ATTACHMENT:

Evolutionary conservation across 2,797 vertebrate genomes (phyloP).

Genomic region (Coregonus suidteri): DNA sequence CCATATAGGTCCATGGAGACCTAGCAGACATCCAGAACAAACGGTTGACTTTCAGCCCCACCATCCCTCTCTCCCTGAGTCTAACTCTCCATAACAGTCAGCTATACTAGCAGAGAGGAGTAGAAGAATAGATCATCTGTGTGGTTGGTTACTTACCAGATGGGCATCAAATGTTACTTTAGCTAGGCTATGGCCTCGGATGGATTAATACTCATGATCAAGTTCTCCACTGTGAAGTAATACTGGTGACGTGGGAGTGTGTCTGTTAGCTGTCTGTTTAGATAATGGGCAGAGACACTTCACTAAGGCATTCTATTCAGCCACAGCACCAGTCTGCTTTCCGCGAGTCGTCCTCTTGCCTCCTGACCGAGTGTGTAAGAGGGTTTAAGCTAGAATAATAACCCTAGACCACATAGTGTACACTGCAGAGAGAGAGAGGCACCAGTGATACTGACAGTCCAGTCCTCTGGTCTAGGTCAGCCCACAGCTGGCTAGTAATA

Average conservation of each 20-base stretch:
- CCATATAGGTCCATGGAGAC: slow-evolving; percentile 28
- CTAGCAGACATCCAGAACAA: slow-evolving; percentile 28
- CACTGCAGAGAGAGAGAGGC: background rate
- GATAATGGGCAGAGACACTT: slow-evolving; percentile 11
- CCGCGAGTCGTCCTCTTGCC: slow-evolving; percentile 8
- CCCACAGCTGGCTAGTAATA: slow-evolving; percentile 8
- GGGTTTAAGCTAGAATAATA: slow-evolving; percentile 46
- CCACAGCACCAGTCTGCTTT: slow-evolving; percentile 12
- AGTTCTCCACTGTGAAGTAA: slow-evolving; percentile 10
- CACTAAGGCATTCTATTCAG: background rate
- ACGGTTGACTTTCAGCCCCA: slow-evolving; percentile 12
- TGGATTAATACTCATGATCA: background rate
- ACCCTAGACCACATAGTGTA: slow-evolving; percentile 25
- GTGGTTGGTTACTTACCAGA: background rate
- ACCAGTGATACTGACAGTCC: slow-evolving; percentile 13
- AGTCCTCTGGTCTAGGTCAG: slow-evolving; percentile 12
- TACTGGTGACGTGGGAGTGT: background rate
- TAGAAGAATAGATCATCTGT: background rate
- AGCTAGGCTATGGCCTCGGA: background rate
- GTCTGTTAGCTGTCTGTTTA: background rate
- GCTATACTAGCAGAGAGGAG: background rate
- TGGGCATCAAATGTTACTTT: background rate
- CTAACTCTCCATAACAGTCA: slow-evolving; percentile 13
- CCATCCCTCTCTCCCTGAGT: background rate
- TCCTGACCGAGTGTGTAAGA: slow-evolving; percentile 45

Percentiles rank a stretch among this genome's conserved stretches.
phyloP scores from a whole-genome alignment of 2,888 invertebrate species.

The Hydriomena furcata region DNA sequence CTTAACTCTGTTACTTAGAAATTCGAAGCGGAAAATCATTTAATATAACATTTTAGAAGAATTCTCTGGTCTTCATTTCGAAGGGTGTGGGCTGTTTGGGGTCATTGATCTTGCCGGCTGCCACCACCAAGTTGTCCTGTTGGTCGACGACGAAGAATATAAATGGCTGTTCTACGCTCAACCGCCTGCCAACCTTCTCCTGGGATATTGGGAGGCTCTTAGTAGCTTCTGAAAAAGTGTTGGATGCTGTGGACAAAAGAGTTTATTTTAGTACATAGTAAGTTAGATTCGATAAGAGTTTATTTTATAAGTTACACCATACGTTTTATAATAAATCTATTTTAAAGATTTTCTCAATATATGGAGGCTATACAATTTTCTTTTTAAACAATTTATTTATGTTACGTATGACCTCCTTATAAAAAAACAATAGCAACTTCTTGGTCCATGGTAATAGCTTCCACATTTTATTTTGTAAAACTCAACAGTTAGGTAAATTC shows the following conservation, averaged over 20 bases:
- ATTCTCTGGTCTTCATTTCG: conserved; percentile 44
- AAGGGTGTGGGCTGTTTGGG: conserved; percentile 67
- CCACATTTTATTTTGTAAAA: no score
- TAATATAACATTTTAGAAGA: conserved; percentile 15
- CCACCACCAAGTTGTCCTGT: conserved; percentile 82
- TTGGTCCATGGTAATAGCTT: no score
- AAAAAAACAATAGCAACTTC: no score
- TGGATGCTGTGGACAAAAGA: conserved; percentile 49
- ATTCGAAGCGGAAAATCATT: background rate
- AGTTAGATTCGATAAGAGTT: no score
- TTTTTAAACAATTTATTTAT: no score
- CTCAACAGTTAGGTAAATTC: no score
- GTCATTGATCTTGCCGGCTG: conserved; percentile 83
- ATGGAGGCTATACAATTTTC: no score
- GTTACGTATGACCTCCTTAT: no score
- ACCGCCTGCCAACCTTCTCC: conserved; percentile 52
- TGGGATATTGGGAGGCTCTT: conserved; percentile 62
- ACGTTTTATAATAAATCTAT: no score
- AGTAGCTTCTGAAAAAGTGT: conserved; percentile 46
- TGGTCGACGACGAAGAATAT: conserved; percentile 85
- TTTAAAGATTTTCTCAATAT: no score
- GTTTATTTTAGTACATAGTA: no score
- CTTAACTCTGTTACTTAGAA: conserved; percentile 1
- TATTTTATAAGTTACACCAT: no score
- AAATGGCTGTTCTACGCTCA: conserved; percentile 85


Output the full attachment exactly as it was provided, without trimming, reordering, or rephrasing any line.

Evolutionary conservation across 2,797 vertebrate genomes (phyloP).

Genomic region (Coregonus suidteri): DNA sequence CCATATAGGTCCATGGAGACCTAGCAGACATCCAGAACAAACGGTTGACTTTCAGCCCCACCATCCCTCTCTCCCTGAGTCTAACTCTCCATAACAGTCAGCTATACTAGCAGAGAGGAGTAGAAGAATAGATCATCTGTGTGGTTGGTTACTTACCAGATGGGCATCAAATGTTACTTTAGCTAGGCTATGGCCTCGGATGGATTAATACTCATGATCAAGTTCTCCACTGTGAAGTAATACTGGTGACGTGGGAGTGTGTCTGTTAGCTGTCTGTTTAGATAATGGGCAGAGACACTTCACTAAGGCATTCTATTCAGCCACAGCACCAGTCTGCTTTCCGCGAGTCGTCCTCTTGCCTCCTGACCGAGTGTGTAAGAGGGTTTAAGCTAGAATAATAACCCTAGACCACATAGTGTACACTGCAGAGAGAGAGAGGCACCAGTGATACTGACAGTCCAGTCCTCTGGTCTAGGTCAGCCCACAGCTGGCTAGTAATA

Average conservation of each 20-base stretch:
- CCATATAGGTCCATGGAGAC: slow-evolving; percentile 28
- CTAGCAGACATCCAGAACAA: slow-evolving; percentile 28
- CACTGCAGAGAGAGAGAGGC: background rate
- GATAATGGGCAGAGACACTT: slow-evolving; percentile 11
- CCGCGAGTCGTCCTCTTGCC: slow-evolving; percentile 8
- CCCACAGCTGGCTAGTAATA: slow-evolving; percentile 8
- GGGTTTAAGCTAGAATAATA: slow-evolving; percentile 46
- CCACAGCACCAGTCTGCTTT: slow-evolving; percentile 12
- AGTTCTCCACTGTGAAGTAA: slow-evolving; percentile 10
- CACTAAGGCATTCTATTCAG: background rate
- ACGGTTGACTTTCAGCCCCA: slow-evolving; percentile 12
- TGGATTAATACTCATGATCA: background rate
- ACCCTAGACCACATAGTGTA: slow-evolving; percentile 25
- GTGGTTGGTTACTTACCAGA: background rate
- ACCAGTGATACTGACAGTCC: slow-evolving; percentile 13
- AGTCCTCTGGTCTAGGTCAG: slow-evolving; percentile 12
- TACTGGTGACGTGGGAGTGT: background rate
- TAGAAGAATAGATCATCTGT: background rate
- AGCTAGGCTATGGCCTCGGA: background rate
- GTCTGTTAGCTGTCTGTTTA: background rate
- GCTATACTAGCAGAGAGGAG: background rate
- TGGGCATCAAATGTTACTTT: background rate
- CTAACTCTCCATAACAGTCA: slow-evolving; percentile 13
- CCATCCCTCTCTCCCTGAGT: background rate
- TCCTGACCGAGTGTGTAAGA: slow-evolving; percentile 45

Percentiles rank a stretch among this genome's conserved stretches.
phyloP scores from a whole-genome alignment of 2,888 invertebrate species.

The Hydriomena furcata region DNA sequence CTTAACTCTGTTACTTAGAAATTCGAAGCGGAAAATCATTTAATATAACATTTTAGAAGAATTCTCTGGTCTTCATTTCGAAGGGTGTGGGCTGTTTGGGGTCATTGATCTTGCCGGCTGCCACCACCAAGTTGTCCTGTTGGTCGACGACGAAGAATATAAATGGCTGTTCTACGCTCAACCGCCTGCCAACCTTCTCCTGGGATATTGGGAGGCTCTTAGTAGCTTCTGAAAAAGTGTTGGATGCTGTGGACAAAAGAGTTTATTTTAGTACATAGTAAGTTAGATTCGATAAGAGTTTATTTTATAAGTTACACCATACGTTTTATAATAAATCTATTTTAAAGATTTTCTCAATATATGGAGGCTATACAATTTTCTTTTTAAACAATTTATTTATGTTACGTATGACCTCCTTATAAAAAAACAATAGCAACTTCTTGGTCCATGGTAATAGCTTCCACATTTTATTTTGTAAAACTCAACAGTTAGGTAAATTC shows the following conservation, averaged over 20 bases:
- ATTCTCTGGTCTTCATTTCG: conserved; percentile 44
- AAGGGTGTGGGCTGTTTGGG: conserved; percentile 67
- CCACATTTTATTTTGTAAAA: no score
- TAATATAACATTTTAGAAGA: conserved; percentile 15
- CCACCACCAAGTTGTCCTGT: conserved; percentile 82
- TTGGTCCATGGTAATAGCTT: no score
- AAAAAAACAATAGCAACTTC: no score
- TGGATGCTGTGGACAAAAGA: conserved; percentile 49
- ATTCGAAGCGGAAAATCATT: background rate
- AGTTAGATTCGATAAGAGTT: no score
- TTTTTAAACAATTTATTTAT: no score
- CTCAACAGTTAGGTAAATTC: no score
- GTCATTGATCTTGCCGGCTG: conserved; percentile 83
- ATGGAGGCTATACAATTTTC: no score
- GTTACGTATGACCTCCTTAT: no score
- ACCGCCTGCCAACCTTCTCC: conserved; percentile 52
- TGGGATATTGGGAGGCTCTT: conserved; percentile 62
- ACGTTTTATAATAAATCTAT: no score
- AGTAGCTTCTGAAAAAGTGT: conserved; percentile 46
- TGGTCGACGACGAAGAATAT: conserved; percentile 85
- TTTAAAGATTTTCTCAATAT: no score
- GTTTATTTTAGTACATAGTA: no score
- CTTAACTCTGTTACTTAGAA: conserved; percentile 1
- TATTTTATAAGTTACACCAT: no score
- AAATGGCTGTTCTACGCTCA: conserved; percentile 85